Numbers and Strings in Modern Java Programming

Last modified: April 23, 2018

In our guide to primitive data types, you saw how certain data types can be initialized with literals. While primitive data types provide a convenient syntax, there are sometimes reasons to use objects in place of primitives.

In this guide to numbers and strings, we'll look at both the Number and String class in Java. We'll show you how these wrapper objects are used to add functionality for common operations performed on string and numeric values in Java. We'll also look at supporting classes like Math and PrintStream and how they make working with numbers and strings even easier.

Why use a wrapper class?

The Number class and String class are both considered wrapper classes for primitive values. Sometimes its better to have an object representation of a primitive type. For example, if you have a method expecting an object as an argument, you could pass it an int value wrapped as a Number object.

These wrapper classes also add a lot of extra functionality for manipulating the values they represent. For example, the Number class has a toString() method for easily converting it's value to a string.

The compiler automatically wraps and unwraps values when appropriate. This is called autoboxing and will also be covered in this tutorial.

Let's look at both the Number class and String class in more detail:

The Number Class

Every numeric wrapper class is a subclass of the abstract Number class. These classes are found in the java.lang package and include:

  • Byte
  • Double
  • Float
  • Integer
  • Short
  • Long

The compiler will automatically wrap and unwrap primitive types when it makes sense. If you use a primitive where an object is expected, the compiler will automatically box the value in the appropriate wrapper class.

When should I use the Number class in Java?

Use the Number class whenever you want to represent a primitive numeric type as an object AND OR whenever you want the added functionality of these wrapper classes as demonstrated below:

public class MainClass {
    public static void main(String[] args) {
        Integer myInt = 25;

        System.out.println(myInt.floatValue());
        //prints 25.0

        System.out.println(myInt.longValue());
        //prints 25

        System.out.println(myInt.compareTo(25));
        //prints 0

        System.out.println(myInt.compareTo(26));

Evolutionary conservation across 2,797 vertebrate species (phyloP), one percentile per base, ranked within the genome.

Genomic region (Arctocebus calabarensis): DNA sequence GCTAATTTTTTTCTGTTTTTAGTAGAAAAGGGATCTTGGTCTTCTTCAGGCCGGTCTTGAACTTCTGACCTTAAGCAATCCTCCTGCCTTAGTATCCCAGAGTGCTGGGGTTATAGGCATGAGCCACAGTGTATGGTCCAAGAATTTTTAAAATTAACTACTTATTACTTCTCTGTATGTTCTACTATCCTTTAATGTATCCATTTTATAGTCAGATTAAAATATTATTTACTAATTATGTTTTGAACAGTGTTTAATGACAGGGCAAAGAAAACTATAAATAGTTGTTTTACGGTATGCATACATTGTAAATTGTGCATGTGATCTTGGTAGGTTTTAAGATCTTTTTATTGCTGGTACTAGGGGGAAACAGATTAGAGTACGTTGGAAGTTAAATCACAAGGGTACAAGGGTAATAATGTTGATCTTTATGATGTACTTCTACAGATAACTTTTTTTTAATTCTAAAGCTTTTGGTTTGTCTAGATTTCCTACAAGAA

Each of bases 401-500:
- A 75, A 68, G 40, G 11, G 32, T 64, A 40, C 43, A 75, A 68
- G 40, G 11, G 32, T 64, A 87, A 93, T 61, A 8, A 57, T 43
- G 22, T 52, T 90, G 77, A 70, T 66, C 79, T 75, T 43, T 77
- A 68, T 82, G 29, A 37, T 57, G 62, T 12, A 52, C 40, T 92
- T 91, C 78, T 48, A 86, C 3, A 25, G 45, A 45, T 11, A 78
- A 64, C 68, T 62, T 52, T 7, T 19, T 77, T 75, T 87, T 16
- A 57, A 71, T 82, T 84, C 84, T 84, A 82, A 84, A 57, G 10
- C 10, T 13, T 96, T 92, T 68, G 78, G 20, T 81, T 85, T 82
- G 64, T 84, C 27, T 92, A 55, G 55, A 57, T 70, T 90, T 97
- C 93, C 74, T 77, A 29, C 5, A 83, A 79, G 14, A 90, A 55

//prints -1

        System.out.println(myInt.equals(25));
        //prints true

        System.out.println(myInt.equals(26));
        //prints false
    }
}

This example demonstrates some of the common functionality implemented by all subclasses of the Number class. Notice how we first create an instance of the Integer subclass via Integer myInt = 25;. We can still use literals when defining these wrapper objects.

Notice how these methods provide common functionality used by all numeric types. While methods like floatValue() converts and returns primitive data types, the compareTo() and equals() method compare values.

These subclasses also have their own static methods for easily converting values to strings, etc.:

public class MainClass {
    public static void main(String[] args) {
        Integer.valueOf("33");
        //returns an Integer object with value 33

        Integer.toString(33);
        //returns String object with value "33"

        Integer.parseInt("33");
        //returns an integer 33

        Integer.decode("33");
        //decodes string into integer
    }
}

This example demonstrates some of the static methods of the Integer subclass. While each Number subclass implements its own static methods they are similar for every subclass.

While methods like toString() return string object representations of their arguments, methods like parseInt() convert string values and return integers.

Formatting Numeric Output

The PrintStream class has two formatting methods format() and printf().

It turns out that System.out is a PrintStream object. You can use these methods to format output like this:

public class MainClass {
    public static void main(String[] args) {
        int myAge = 25;
        String myName = "Sam";

        System.out.format("My name is %s and I'm %d years old.", myName, myAge);
        //prints My name is Sam and I'm 25 years old.

        System.out.format("MY name is %s and I'm %d years old.", myAge, myAge);
        //prints My name is 25 and I'm 25 years old.
    }
}

Since System.out is a PrintStream object, we can call format() as demonstrated above.

Notice how we define an integer myAge and string myName.

The first argument of the format() function is My name is %s and I'm %d year old. This is a format string that specifies how the following arguments should be formatted.

%s formats a string value and %d formats a decimal integer value. For a complete list of these converters (and other flags), check out the java.util.Formatter package.

Note that printf() and format() are the same. Also remember that these methods implicitly convert types and work the same for primitive types and wrapper objects. This is why our second print statement works even though the int value myAge is used for both %s and %d.

Formatting Decimals

You can use the DecimalFormat class to format decimal output:

import java.text.*;
public class MainClass {
    public static void main(String[] args) {
        DecimalFormat currency = new DecimalFormat("$###.##");
        DecimalFormat leadzero = new DecimalFormat("0000000.00");

        String currencyOutput = currency.format(123.456);